Amenity grassland in many of our parks, playing fields, and urban green spaces is frequently mown for sports and play activities and for a ‘clean’ look. It may be neat and tidy but it could be so much more.
By varying the ways in which grassland areas are managed, public parks and green spaces can support more biodiversity and provide for more public interest and enjoyment.
Grass provides somewhere for wildlife to forage, feed, and thrive.
Many species of invertebrates over-winter on grass as eggs, pupae or larvae before completing their life cycles. Grass is also food for the larvae of some invertebrates including types of butterflies and moths.
Keeping grass a little longer helps retain moisture which benefits many invertebrates such as worms, beetles, grasshoppers and spiders, living at or just below the soil surface.
Longer grass also allows plants to grow and flower and this provides nectar for insects such as bees, butterflies and hoverflies, and seeds for mammals and birds.
Some birds such, as starlings and thrushes that feed on soil invertebrates, prefer shorter grass so they can easily find food and detect approaching predators. Hedgehogs also forage on shorter grass for their prey.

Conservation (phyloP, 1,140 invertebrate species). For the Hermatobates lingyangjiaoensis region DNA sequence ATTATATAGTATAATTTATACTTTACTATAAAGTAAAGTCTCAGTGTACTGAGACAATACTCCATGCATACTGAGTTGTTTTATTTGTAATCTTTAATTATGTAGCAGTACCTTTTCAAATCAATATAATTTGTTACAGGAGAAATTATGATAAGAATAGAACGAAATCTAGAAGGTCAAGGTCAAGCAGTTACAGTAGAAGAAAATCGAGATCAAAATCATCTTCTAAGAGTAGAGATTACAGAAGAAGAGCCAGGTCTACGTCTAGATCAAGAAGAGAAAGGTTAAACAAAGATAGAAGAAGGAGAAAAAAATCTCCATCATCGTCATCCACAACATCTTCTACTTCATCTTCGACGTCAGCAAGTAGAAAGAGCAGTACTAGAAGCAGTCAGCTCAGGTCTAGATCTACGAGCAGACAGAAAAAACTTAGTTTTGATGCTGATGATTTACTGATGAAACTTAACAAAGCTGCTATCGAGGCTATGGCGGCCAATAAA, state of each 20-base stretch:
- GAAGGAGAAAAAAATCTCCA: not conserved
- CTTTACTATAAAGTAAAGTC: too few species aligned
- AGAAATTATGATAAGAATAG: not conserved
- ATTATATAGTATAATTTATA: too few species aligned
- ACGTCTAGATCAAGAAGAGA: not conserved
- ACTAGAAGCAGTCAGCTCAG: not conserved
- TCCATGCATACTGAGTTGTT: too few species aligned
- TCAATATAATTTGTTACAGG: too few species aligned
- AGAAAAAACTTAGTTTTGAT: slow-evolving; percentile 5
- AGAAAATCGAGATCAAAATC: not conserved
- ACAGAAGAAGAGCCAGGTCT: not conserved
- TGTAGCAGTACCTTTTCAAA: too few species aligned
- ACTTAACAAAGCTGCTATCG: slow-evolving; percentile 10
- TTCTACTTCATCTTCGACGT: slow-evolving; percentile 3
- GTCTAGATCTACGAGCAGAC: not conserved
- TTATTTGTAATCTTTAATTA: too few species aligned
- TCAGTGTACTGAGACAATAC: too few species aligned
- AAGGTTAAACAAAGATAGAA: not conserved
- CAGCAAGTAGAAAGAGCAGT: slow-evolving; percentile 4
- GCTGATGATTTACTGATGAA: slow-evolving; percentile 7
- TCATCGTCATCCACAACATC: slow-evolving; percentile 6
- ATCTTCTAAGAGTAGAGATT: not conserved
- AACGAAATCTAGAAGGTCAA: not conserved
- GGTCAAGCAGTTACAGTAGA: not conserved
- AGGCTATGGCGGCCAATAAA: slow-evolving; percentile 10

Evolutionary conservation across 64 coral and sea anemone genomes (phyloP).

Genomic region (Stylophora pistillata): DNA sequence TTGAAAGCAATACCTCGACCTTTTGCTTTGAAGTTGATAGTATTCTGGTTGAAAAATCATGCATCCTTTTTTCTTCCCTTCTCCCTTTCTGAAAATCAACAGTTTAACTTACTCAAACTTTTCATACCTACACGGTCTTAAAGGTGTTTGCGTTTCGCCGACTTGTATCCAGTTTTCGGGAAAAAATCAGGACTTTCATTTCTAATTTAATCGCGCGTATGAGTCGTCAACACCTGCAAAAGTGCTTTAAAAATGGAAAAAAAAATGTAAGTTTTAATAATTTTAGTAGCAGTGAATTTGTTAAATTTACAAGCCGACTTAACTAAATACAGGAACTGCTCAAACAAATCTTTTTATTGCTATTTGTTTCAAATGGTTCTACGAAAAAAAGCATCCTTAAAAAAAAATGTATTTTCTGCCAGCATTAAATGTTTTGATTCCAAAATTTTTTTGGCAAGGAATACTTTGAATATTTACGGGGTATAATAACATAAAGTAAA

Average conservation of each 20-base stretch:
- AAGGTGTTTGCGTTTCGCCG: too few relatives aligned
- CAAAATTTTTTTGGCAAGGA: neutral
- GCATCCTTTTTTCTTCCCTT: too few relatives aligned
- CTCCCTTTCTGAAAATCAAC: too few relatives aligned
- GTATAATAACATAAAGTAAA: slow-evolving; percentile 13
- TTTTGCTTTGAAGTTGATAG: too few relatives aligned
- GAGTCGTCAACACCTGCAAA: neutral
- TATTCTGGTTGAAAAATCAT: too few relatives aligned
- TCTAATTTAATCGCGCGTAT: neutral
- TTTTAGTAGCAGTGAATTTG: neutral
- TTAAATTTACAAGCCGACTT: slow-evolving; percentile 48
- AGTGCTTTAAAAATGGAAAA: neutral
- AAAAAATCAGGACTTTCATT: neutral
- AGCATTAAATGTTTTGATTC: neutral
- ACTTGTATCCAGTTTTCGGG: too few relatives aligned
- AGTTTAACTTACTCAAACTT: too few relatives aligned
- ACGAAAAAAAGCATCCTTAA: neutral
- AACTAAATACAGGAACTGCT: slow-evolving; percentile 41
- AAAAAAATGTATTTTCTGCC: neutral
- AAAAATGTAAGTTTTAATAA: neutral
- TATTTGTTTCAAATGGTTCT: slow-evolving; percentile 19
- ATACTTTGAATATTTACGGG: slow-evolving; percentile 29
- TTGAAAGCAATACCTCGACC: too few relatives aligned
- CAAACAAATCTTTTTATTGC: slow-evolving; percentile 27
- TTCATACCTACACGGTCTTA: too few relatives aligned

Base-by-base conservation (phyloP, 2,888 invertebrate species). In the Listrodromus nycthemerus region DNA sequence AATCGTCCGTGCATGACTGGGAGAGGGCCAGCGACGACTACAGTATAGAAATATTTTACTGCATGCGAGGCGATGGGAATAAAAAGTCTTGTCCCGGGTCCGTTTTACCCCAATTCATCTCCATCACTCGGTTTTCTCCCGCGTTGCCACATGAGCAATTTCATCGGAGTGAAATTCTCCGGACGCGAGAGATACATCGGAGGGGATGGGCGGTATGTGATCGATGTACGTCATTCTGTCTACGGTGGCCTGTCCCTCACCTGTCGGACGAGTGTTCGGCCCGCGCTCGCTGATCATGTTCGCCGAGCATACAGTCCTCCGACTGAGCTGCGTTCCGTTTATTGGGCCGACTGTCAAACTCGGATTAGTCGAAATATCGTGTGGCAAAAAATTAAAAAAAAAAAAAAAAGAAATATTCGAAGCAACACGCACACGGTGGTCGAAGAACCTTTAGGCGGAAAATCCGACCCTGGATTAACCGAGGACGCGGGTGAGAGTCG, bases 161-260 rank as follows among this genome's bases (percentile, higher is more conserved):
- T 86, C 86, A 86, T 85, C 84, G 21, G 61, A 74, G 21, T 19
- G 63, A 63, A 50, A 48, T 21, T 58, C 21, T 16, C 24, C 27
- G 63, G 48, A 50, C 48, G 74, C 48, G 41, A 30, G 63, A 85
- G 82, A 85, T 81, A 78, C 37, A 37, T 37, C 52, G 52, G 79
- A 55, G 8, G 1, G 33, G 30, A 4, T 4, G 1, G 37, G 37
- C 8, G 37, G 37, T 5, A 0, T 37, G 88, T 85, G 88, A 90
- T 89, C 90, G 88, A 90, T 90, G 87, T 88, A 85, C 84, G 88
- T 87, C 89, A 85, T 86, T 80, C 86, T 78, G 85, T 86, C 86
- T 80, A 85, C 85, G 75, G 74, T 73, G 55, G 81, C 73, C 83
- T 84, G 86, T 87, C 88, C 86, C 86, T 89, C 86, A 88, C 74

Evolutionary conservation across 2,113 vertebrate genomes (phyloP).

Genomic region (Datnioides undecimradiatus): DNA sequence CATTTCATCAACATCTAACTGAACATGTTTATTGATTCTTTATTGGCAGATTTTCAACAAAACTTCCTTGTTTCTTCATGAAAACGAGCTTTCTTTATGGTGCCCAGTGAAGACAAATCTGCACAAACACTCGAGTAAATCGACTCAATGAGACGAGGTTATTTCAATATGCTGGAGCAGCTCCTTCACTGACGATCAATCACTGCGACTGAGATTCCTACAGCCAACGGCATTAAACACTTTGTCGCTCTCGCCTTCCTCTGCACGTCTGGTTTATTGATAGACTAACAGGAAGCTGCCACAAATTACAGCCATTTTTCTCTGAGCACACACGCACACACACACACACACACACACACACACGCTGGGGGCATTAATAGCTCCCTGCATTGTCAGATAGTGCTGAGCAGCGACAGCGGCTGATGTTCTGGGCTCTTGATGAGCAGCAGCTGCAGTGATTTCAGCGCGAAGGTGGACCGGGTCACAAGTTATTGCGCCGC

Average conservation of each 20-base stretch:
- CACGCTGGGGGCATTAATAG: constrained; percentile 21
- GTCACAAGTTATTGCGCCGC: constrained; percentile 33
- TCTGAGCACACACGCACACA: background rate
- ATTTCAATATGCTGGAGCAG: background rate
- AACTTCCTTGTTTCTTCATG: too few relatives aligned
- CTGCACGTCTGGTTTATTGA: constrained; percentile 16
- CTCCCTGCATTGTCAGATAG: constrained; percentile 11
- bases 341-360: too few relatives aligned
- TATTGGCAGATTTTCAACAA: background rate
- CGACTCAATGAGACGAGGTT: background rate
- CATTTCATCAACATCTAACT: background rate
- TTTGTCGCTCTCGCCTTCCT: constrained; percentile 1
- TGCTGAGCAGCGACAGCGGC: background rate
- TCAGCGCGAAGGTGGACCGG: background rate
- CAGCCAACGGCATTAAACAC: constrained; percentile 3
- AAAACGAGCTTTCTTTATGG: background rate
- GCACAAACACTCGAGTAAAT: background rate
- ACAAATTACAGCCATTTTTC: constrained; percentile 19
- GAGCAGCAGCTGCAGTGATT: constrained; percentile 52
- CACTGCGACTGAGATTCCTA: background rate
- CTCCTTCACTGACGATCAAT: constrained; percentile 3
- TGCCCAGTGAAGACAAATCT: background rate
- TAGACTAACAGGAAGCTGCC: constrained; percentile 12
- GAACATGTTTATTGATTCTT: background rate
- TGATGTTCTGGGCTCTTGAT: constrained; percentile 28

House sparrows and finches however prefer areas with longer grass where there are more invertebrates and seeds.
Small mammals such as voles forage in longer grass for seeds and use it as shelter and cover. In turn these attract birds of prey and owls.
Although amenity grassland is not a priority habitat in the usual sense. it can be managed to benefit biodiversity. Amenity grassland is therefore included in this Biodiversity Action Plan.
Phase 1 habitat surveys record amenity grassland as ‘amenity grassland’ under a broader heading of cultivated ground.
Amenity grassland ‘improved’ by the use of fertilisers and possible reseeding is likely to include copious perennial rye-grass and little of botanical interest.
However this does not need to be the case.
Grass found in urban green sites is often heavily managed and regularly mown, but areas of longer grass are a very valuable habitat.
Reducing the number of cuts per year of areas of amenity grassland will benefit wildlife.
Much of the content of this section of the Biodiversity Plan has been derived from work undertaken in the Dearne Valley NIA programme and the advice given by John Day, RSPB Land Management Adviser.
Links to advice sheets published by the RSPB are given later.
Our thanks are due to the RSPB for their contribution.